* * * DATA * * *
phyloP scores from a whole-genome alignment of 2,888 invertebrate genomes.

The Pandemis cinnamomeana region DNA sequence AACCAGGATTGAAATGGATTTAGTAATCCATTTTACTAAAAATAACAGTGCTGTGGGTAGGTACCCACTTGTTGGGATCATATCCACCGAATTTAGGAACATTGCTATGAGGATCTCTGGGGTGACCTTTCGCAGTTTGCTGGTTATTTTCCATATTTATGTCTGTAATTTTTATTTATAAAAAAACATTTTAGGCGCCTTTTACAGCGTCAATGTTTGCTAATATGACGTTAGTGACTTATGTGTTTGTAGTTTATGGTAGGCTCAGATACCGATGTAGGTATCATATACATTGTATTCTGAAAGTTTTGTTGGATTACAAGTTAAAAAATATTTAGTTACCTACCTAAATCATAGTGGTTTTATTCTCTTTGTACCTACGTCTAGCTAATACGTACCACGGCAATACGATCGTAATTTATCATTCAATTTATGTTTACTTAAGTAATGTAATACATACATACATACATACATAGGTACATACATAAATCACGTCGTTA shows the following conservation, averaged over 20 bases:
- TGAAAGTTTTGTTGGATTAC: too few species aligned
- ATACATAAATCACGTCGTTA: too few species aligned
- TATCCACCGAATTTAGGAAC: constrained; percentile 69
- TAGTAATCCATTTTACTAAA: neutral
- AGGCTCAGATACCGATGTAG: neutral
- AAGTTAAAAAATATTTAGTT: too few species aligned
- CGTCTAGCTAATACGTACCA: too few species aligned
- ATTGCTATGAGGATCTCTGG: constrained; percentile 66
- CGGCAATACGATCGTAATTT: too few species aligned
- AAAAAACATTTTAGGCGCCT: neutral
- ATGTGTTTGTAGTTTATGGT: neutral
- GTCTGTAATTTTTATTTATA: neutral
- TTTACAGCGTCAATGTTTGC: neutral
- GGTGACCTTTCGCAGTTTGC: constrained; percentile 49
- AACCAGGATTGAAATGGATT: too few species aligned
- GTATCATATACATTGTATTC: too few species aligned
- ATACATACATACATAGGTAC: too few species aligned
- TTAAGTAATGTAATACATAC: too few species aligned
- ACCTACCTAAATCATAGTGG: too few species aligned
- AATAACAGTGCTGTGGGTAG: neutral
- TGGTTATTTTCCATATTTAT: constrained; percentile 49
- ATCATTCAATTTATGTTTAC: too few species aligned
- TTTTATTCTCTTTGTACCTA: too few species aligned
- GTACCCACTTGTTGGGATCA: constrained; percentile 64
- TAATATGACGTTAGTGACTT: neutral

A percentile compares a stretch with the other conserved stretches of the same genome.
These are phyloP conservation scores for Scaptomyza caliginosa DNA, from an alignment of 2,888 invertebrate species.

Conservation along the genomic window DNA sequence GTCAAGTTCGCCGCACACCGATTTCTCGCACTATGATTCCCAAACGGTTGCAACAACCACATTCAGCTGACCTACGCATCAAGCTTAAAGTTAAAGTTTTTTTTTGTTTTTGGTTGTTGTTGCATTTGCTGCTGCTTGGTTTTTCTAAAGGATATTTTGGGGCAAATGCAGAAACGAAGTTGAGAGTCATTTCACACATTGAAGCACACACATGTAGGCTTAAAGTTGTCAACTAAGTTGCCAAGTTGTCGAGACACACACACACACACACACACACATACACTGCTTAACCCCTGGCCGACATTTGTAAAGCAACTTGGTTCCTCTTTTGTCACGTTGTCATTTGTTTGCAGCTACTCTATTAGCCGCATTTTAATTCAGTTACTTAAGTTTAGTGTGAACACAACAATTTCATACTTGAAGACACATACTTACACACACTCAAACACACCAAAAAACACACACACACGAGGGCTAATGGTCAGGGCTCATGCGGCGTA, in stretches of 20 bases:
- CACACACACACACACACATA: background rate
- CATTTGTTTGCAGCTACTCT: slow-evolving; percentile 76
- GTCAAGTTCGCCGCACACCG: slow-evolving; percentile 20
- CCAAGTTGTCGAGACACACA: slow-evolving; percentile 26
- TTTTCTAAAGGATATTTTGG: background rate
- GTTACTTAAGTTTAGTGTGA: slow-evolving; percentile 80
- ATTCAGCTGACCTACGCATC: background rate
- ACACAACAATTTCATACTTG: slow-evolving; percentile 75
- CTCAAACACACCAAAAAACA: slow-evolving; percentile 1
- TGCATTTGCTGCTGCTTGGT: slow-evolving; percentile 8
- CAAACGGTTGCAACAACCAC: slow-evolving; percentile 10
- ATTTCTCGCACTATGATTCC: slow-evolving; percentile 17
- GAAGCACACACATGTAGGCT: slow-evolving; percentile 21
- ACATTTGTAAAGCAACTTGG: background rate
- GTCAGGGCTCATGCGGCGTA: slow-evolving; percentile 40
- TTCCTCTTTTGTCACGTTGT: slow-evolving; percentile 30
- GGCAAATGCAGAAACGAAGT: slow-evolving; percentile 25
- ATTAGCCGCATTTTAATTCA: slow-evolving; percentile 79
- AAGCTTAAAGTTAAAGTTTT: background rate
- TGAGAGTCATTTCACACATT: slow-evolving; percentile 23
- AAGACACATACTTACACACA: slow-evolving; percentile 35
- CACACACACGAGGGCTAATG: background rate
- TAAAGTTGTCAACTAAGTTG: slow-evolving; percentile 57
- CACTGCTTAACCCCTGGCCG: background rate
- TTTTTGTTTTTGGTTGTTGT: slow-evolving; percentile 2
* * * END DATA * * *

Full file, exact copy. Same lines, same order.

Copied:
phyloP scores from a whole-genome alignment of 2,888 invertebrate genomes.

The Pandemis cinnamomeana region DNA sequence AACCAGGATTGAAATGGATTTAGTAATCCATTTTACTAAAAATAACAGTGCTGTGGGTAGGTACCCACTTGTTGGGATCATATCCACCGAATTTAGGAACATTGCTATGAGGATCTCTGGGGTGACCTTTCGCAGTTTGCTGGTTATTTTCCATATTTATGTCTGTAATTTTTATTTATAAAAAAACATTTTAGGCGCCTTTTACAGCGTCAATGTTTGCTAATATGACGTTAGTGACTTATGTGTTTGTAGTTTATGGTAGGCTCAGATACCGATGTAGGTATCATATACATTGTATTCTGAAAGTTTTGTTGGATTACAAGTTAAAAAATATTTAGTTACCTACCTAAATCATAGTGGTTTTATTCTCTTTGTACCTACGTCTAGCTAATACGTACCACGGCAATACGATCGTAATTTATCATTCAATTTATGTTTACTTAAGTAATGTAATACATACATACATACATACATAGGTACATACATAAATCACGTCGTTA shows the following conservation, averaged over 20 bases:
- TGAAAGTTTTGTTGGATTAC: too few species aligned
- ATACATAAATCACGTCGTTA: too few species aligned
- TATCCACCGAATTTAGGAAC: constrained; percentile 69
- TAGTAATCCATTTTACTAAA: neutral
- AGGCTCAGATACCGATGTAG: neutral
- AAGTTAAAAAATATTTAGTT: too few species aligned
- CGTCTAGCTAATACGTACCA: too few species aligned
- ATTGCTATGAGGATCTCTGG: constrained; percentile 66
- CGGCAATACGATCGTAATTT: too few species aligned
- AAAAAACATTTTAGGCGCCT: neutral
- ATGTGTTTGTAGTTTATGGT: neutral
- GTCTGTAATTTTTATTTATA: neutral
- TTTACAGCGTCAATGTTTGC: neutral
- GGTGACCTTTCGCAGTTTGC: constrained; percentile 49
- AACCAGGATTGAAATGGATT: too few species aligned
- GTATCATATACATTGTATTC: too few species aligned
- ATACATACATACATAGGTAC: too few species aligned
- TTAAGTAATGTAATACATAC: too few species aligned
- ACCTACCTAAATCATAGTGG: too few species aligned
- AATAACAGTGCTGTGGGTAG: neutral
- TGGTTATTTTCCATATTTAT: constrained; percentile 49
- ATCATTCAATTTATGTTTAC: too few species aligned
- TTTTATTCTCTTTGTACCTA: too few species aligned
- GTACCCACTTGTTGGGATCA: constrained; percentile 64
- TAATATGACGTTAGTGACTT: neutral

A percentile compares a stretch with the other conserved stretches of the same genome.
These are phyloP conservation scores for Scaptomyza caliginosa DNA, from an alignment of 2,888 invertebrate species.

Conservation along the genomic window DNA sequence GTCAAGTTCGCCGCACACCGATTTCTCGCACTATGATTCCCAAACGGTTGCAACAACCACATTCAGCTGACCTACGCATCAAGCTTAAAGTTAAAGTTTTTTTTTGTTTTTGGTTGTTGTTGCATTTGCTGCTGCTTGGTTTTTCTAAAGGATATTTTGGGGCAAATGCAGAAACGAAGTTGAGAGTCATTTCACACATTGAAGCACACACATGTAGGCTTAAAGTTGTCAACTAAGTTGCCAAGTTGTCGAGACACACACACACACACACACACACATACACTGCTTAACCCCTGGCCGACATTTGTAAAGCAACTTGGTTCCTCTTTTGTCACGTTGTCATTTGTTTGCAGCTACTCTATTAGCCGCATTTTAATTCAGTTACTTAAGTTTAGTGTGAACACAACAATTTCATACTTGAAGACACATACTTACACACACTCAAACACACCAAAAAACACACACACACGAGGGCTAATGGTCAGGGCTCATGCGGCGTA, in stretches of 20 bases:
- CACACACACACACACACATA: background rate
- CATTTGTTTGCAGCTACTCT: slow-evolving; percentile 76
- GTCAAGTTCGCCGCACACCG: slow-evolving; percentile 20
- CCAAGTTGTCGAGACACACA: slow-evolving; percentile 26
- TTTTCTAAAGGATATTTTGG: background rate
- GTTACTTAAGTTTAGTGTGA: slow-evolving; percentile 80
- ATTCAGCTGACCTACGCATC: background rate
- ACACAACAATTTCATACTTG: slow-evolving; percentile 75
- CTCAAACACACCAAAAAACA: slow-evolving; percentile 1
- TGCATTTGCTGCTGCTTGGT: slow-evolving; percentile 8
- CAAACGGTTGCAACAACCAC: slow-evolving; percentile 10
- ATTTCTCGCACTATGATTCC: slow-evolving; percentile 17
- GAAGCACACACATGTAGGCT: slow-evolving; percentile 21
- ACATTTGTAAAGCAACTTGG: background rate
- GTCAGGGCTCATGCGGCGTA: slow-evolving; percentile 40
- TTCCTCTTTTGTCACGTTGT: slow-evolving; percentile 30
- GGCAAATGCAGAAACGAAGT: slow-evolving; percentile 25
- ATTAGCCGCATTTTAATTCA: slow-evolving; percentile 79
- AAGCTTAAAGTTAAAGTTTT: background rate
- TGAGAGTCATTTCACACATT: slow-evolving; percentile 23
- AAGACACATACTTACACACA: slow-evolving; percentile 35
- CACACACACGAGGGCTAATG: background rate
- TAAAGTTGTCAACTAAGTTG: slow-evolving; percentile 57
- CACTGCTTAACCCCTGGCCG: background rate
- TTTTTGTTTTTGGTTGTTGT: slow-evolving; percentile 2